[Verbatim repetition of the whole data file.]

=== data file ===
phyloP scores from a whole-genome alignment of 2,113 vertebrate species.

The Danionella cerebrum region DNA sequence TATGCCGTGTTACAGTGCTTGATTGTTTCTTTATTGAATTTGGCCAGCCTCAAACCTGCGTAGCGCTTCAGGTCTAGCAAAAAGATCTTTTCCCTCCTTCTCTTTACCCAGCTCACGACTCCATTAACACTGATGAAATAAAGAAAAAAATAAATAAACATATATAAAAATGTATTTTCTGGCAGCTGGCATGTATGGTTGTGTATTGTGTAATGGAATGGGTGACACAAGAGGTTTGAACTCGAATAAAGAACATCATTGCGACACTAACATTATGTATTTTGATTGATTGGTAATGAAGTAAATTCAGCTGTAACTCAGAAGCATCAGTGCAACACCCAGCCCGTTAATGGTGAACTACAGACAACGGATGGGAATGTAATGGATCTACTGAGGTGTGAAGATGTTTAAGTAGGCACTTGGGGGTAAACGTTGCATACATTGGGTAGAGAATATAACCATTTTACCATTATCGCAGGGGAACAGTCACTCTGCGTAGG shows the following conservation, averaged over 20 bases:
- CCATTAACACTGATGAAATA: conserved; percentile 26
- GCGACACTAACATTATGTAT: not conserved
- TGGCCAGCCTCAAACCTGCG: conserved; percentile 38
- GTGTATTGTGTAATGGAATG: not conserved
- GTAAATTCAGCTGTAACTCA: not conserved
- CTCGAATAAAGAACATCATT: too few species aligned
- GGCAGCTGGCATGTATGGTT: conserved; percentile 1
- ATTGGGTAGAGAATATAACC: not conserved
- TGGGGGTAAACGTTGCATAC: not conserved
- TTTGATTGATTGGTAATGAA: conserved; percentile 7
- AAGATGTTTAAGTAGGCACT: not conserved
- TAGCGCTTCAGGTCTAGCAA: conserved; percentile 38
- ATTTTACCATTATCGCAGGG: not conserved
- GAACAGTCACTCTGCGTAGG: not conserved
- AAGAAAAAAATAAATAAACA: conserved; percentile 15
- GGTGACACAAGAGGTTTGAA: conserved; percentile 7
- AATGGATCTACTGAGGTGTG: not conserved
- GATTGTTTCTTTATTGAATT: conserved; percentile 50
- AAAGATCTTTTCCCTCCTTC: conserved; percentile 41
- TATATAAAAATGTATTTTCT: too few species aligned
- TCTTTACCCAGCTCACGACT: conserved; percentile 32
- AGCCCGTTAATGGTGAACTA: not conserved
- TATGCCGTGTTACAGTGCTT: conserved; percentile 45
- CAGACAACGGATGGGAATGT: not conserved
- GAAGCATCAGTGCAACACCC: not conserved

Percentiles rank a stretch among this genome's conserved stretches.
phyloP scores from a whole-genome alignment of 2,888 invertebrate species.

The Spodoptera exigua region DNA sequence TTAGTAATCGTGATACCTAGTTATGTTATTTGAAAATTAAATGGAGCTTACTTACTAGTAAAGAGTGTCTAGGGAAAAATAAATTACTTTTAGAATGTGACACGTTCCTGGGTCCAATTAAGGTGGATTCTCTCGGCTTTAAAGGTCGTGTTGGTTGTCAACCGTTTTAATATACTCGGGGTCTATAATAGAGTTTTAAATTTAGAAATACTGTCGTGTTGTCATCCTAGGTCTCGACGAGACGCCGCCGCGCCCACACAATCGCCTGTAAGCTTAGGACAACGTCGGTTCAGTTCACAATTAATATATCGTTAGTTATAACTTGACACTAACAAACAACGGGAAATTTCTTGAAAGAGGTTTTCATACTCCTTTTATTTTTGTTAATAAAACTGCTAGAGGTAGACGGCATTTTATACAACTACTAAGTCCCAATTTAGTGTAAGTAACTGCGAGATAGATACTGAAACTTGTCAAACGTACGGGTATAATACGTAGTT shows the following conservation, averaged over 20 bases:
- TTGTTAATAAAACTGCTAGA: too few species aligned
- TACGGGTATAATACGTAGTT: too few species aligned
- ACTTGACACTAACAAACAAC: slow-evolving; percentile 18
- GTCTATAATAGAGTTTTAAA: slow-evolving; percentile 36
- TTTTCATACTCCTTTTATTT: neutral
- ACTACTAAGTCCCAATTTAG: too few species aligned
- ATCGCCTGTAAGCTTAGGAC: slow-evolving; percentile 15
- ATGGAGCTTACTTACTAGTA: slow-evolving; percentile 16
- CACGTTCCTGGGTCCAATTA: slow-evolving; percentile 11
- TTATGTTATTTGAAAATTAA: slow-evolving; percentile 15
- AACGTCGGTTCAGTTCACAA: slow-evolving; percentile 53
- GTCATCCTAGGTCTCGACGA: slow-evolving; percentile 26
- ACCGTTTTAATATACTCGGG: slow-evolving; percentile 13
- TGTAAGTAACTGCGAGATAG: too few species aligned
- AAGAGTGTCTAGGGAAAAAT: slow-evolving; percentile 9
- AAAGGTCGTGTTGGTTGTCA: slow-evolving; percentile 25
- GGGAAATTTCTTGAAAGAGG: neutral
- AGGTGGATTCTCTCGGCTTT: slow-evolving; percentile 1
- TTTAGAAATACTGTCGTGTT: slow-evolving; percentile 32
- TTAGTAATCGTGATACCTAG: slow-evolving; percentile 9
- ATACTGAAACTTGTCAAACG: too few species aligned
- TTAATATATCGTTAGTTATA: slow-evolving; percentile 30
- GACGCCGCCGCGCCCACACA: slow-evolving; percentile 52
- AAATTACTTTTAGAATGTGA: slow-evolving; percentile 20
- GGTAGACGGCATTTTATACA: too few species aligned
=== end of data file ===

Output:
phyloP scores from a whole-genome alignment of 2,113 vertebrate species.

The Danionella cerebrum region DNA sequence TATGCCGTGTTACAGTGCTTGATTGTTTCTTTATTGAATTTGGCCAGCCTCAAACCTGCGTAGCGCTTCAGGTCTAGCAAAAAGATCTTTTCCCTCCTTCTCTTTACCCAGCTCACGACTCCATTAACACTGATGAAATAAAGAAAAAAATAAATAAACATATATAAAAATGTATTTTCTGGCAGCTGGCATGTATGGTTGTGTATTGTGTAATGGAATGGGTGACACAAGAGGTTTGAACTCGAATAAAGAACATCATTGCGACACTAACATTATGTATTTTGATTGATTGGTAATGAAGTAAATTCAGCTGTAACTCAGAAGCATCAGTGCAACACCCAGCCCGTTAATGGTGAACTACAGACAACGGATGGGAATGTAATGGATCTACTGAGGTGTGAAGATGTTTAAGTAGGCACTTGGGGGTAAACGTTGCATACATTGGGTAGAGAATATAACCATTTTACCATTATCGCAGGGGAACAGTCACTCTGCGTAGG shows the following conservation, averaged over 20 bases:
- CCATTAACACTGATGAAATA: conserved; percentile 26
- GCGACACTAACATTATGTAT: not conserved
- TGGCCAGCCTCAAACCTGCG: conserved; percentile 38
- GTGTATTGTGTAATGGAATG: not conserved
- GTAAATTCAGCTGTAACTCA: not conserved
- CTCGAATAAAGAACATCATT: too few species aligned
- GGCAGCTGGCATGTATGGTT: conserved; percentile 1
- ATTGGGTAGAGAATATAACC: not conserved
- TGGGGGTAAACGTTGCATAC: not conserved
- TTTGATTGATTGGTAATGAA: conserved; percentile 7
- AAGATGTTTAAGTAGGCACT: not conserved
- TAGCGCTTCAGGTCTAGCAA: conserved; percentile 38
- ATTTTACCATTATCGCAGGG: not conserved
- GAACAGTCACTCTGCGTAGG: not conserved
- AAGAAAAAAATAAATAAACA: conserved; percentile 15
- GGTGACACAAGAGGTTTGAA: conserved; percentile 7
- AATGGATCTACTGAGGTGTG: not conserved
- GATTGTTTCTTTATTGAATT: conserved; percentile 50
- AAAGATCTTTTCCCTCCTTC: conserved; percentile 41
- TATATAAAAATGTATTTTCT: too few species aligned
- TCTTTACCCAGCTCACGACT: conserved; percentile 32
- AGCCCGTTAATGGTGAACTA: not conserved
- TATGCCGTGTTACAGTGCTT: conserved; percentile 45
- CAGACAACGGATGGGAATGT: not conserved
- GAAGCATCAGTGCAACACCC: not conserved

Percentiles rank a stretch among this genome's conserved stretches.
phyloP scores from a whole-genome alignment of 2,888 invertebrate species.

The Spodoptera exigua region DNA sequence TTAGTAATCGTGATACCTAGTTATGTTATTTGAAAATTAAATGGAGCTTACTTACTAGTAAAGAGTGTCTAGGGAAAAATAAATTACTTTTAGAATGTGACACGTTCCTGGGTCCAATTAAGGTGGATTCTCTCGGCTTTAAAGGTCGTGTTGGTTGTCAACCGTTTTAATATACTCGGGGTCTATAATAGAGTTTTAAATTTAGAAATACTGTCGTGTTGTCATCCTAGGTCTCGACGAGACGCCGCCGCGCCCACACAATCGCCTGTAAGCTTAGGACAACGTCGGTTCAGTTCACAATTAATATATCGTTAGTTATAACTTGACACTAACAAACAACGGGAAATTTCTTGAAAGAGGTTTTCATACTCCTTTTATTTTTGTTAATAAAACTGCTAGAGGTAGACGGCATTTTATACAACTACTAAGTCCCAATTTAGTGTAAGTAACTGCGAGATAGATACTGAAACTTGTCAAACGTACGGGTATAATACGTAGTT shows the following conservation, averaged over 20 bases:
- TTGTTAATAAAACTGCTAGA: too few species aligned
- TACGGGTATAATACGTAGTT: too few species aligned
- ACTTGACACTAACAAACAAC: slow-evolving; percentile 18
- GTCTATAATAGAGTTTTAAA: slow-evolving; percentile 36
- TTTTCATACTCCTTTTATTT: neutral
- ACTACTAAGTCCCAATTTAG: too few species aligned
- ATCGCCTGTAAGCTTAGGAC: slow-evolving; percentile 15
- ATGGAGCTTACTTACTAGTA: slow-evolving; percentile 16
- CACGTTCCTGGGTCCAATTA: slow-evolving; percentile 11
- TTATGTTATTTGAAAATTAA: slow-evolving; percentile 15
- AACGTCGGTTCAGTTCACAA: slow-evolving; percentile 53
- GTCATCCTAGGTCTCGACGA: slow-evolving; percentile 26
- ACCGTTTTAATATACTCGGG: slow-evolving; percentile 13
- TGTAAGTAACTGCGAGATAG: too few species aligned
- AAGAGTGTCTAGGGAAAAAT: slow-evolving; percentile 9
- AAAGGTCGTGTTGGTTGTCA: slow-evolving; percentile 25
- GGGAAATTTCTTGAAAGAGG: neutral
- AGGTGGATTCTCTCGGCTTT: slow-evolving; percentile 1
- TTTAGAAATACTGTCGTGTT: slow-evolving; percentile 32
- TTAGTAATCGTGATACCTAG: slow-evolving; percentile 9
- ATACTGAAACTTGTCAAACG: too few species aligned
- TTAATATATCGTTAGTTATA: slow-evolving; percentile 30
- GACGCCGCCGCGCCCACACA: slow-evolving; percentile 52
- AAATTACTTTTAGAATGTGA: slow-evolving; percentile 20
- GGTAGACGGCATTTTATACA: too few species aligned